The American city is back in a big way, as more prospective homeowners are looking to buy in a cool, funky (but clean!) close-in neighborhood with plenty of coffee shops and non-freeway transit options that are close (but not too close!). This is great for all kinds of reasons, but has also had the unfortunate effect of driving up prices in popular coastal cities like New York, Los Angeles, and San Francisco, putting the ability to purchase a home out of the reach of many. While there are folks—millions of them, in fact—who are willing to give up the dream of homeownership in exchange for the ability to one day tell their grandchildren they once paid $3,000 a month for an outer borough studio apartment and were grateful they got such a good deal, there is another option: strike out for a so-called "second tier" city.
These are the smaller conurbations that marry many of the benefits of mega-city living (culture, good coffee, craft beers) with affordable housing and decent job markets, and are becoming ever more popular destinations for Millennials and Gen X-ers who maybe, kinda, want to finally sort of settle down. With those new urban pioneers in mind, here are some homes in second tier cities that are totally affordable.
Probably the most high-profile of second tier cities is Portland, Oregon, which has ridden "Portlandia" and its famous streetcars into the public consciousness in a big way. While the Pearl District and other downtown neighborhoods are well on their way to pricing out budget-conscious buyers, across the river there are still deals to be had. This new home in the booming Vancouver/Williams corridor goes for $389,000, which is about a third of what you might pay on the other side of the Willamette River.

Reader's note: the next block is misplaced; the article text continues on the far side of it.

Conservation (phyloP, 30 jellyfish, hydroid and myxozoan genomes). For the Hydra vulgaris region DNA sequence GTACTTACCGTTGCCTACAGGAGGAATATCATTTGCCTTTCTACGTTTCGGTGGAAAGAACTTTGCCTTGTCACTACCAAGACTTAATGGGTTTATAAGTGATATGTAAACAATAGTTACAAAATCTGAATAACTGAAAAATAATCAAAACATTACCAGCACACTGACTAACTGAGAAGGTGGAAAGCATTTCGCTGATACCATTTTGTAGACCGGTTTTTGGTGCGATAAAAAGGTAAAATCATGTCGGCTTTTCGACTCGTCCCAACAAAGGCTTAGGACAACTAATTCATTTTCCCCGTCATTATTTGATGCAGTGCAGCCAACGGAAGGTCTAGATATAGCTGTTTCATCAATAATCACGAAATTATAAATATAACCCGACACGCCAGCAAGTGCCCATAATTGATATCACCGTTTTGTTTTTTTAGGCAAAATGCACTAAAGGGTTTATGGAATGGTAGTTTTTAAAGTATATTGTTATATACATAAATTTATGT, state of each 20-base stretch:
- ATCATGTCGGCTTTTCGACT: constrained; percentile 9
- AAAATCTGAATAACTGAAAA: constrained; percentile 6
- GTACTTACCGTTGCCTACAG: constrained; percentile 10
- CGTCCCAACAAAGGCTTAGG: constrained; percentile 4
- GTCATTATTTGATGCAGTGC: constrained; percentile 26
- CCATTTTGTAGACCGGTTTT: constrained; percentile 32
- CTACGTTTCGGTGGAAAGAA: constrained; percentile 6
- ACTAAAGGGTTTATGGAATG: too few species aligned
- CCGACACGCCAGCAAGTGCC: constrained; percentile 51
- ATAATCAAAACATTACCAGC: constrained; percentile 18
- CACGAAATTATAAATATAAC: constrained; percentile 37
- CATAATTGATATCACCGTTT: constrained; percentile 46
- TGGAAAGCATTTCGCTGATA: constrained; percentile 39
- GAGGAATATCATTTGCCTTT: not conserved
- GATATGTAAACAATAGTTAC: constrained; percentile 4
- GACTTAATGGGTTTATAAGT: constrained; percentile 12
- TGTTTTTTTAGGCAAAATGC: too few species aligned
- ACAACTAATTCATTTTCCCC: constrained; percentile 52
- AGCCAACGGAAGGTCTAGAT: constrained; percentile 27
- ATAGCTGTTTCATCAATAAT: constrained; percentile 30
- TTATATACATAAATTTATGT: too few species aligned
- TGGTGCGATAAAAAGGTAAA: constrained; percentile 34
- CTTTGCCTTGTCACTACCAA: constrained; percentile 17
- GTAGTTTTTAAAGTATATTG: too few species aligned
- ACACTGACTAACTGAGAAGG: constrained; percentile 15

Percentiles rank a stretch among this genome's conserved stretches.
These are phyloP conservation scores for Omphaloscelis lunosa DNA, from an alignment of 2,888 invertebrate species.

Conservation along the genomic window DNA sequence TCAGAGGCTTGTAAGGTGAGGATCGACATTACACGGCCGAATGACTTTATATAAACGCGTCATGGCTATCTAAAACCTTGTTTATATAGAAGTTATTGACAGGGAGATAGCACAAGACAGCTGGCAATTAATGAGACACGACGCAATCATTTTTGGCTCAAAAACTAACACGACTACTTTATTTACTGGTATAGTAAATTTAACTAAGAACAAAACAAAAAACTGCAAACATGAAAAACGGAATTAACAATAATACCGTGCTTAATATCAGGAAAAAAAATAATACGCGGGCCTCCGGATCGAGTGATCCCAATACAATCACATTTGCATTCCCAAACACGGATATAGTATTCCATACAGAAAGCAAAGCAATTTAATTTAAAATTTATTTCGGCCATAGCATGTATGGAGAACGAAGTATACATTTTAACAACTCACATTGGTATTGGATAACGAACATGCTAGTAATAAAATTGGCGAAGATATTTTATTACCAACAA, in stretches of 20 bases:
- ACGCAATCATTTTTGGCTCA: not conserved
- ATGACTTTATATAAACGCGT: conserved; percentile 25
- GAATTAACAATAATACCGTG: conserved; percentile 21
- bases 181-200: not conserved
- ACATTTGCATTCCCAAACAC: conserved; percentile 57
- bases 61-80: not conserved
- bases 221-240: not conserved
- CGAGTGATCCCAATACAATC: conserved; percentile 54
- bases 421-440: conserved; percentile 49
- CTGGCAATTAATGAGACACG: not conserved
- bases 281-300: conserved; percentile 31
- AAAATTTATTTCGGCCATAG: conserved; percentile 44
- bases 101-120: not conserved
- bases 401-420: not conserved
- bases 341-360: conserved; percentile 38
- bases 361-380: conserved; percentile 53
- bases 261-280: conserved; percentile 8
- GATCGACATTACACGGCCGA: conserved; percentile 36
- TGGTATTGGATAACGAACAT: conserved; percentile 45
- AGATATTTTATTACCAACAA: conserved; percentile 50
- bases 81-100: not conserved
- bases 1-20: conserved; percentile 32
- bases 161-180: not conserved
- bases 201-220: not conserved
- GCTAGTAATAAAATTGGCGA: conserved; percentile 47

Pittsburgh, Pennsylvania is currently enjoying its moment in the sun, as an online cottage industry has grown up around exploring the city's popularity among Millennials and/or refugees from Brooklyn. It's not hard to see the attraction of the Steel City: a compact, walkable urban core, scenic beauty (yep!), and affordable housing. This recently remodeled townhome in the hipster haven of the Lawrenceville district dates from 1910, and is asking $299,000 for three bedrooms, two bathrooms, and a small but serviceable backyard.
Before the recession, Des Moines, Iowa was hardly a place that anyone would have considered "hot" on almost any level, but post-bust this lovely little city has consistently ranked near the top of "best places to live" listicles. This condo in downtown's historic Liberty Building is connected to the city's Skywalk systems, and features city views, hardwood floors, and complimentary Netflix. The price is enough to make a would-be homeowner in a coastal city weep: the two-bedroom, two-bathroom unit is listed at $279,500.
Another seemingly unlikely hotspot is Omaha, Nebraska, but a closer look reveals a rock solid local economy—Fortune 500 companies flourish cheek by jowl with Omaha billionaire Warren Buffett—and a newly revitalized downtown district. Urban living in the "Gateway to the West" is also incredibly affordable: this condo in the First National Bank Building (which dates from 1916) is going for $194,999, and includes two bedrooms, two bathrooms, and expansive city views.
Kentucky's biggest city is perhaps still best known as the home of the Louisville slugger baseball bat and a popular horse race, but a strong bio-medical sector, blossoming indie music scene, and a revitalized downtown are the draws for would be urban homeowners. Located in a converted Bacon's Department Store warehouse a pop-fly away from Louisville Slugger park, this modern two-bedroom, two-bathroom condo is asking $349,000.
· All On the Market posts [Curbed National]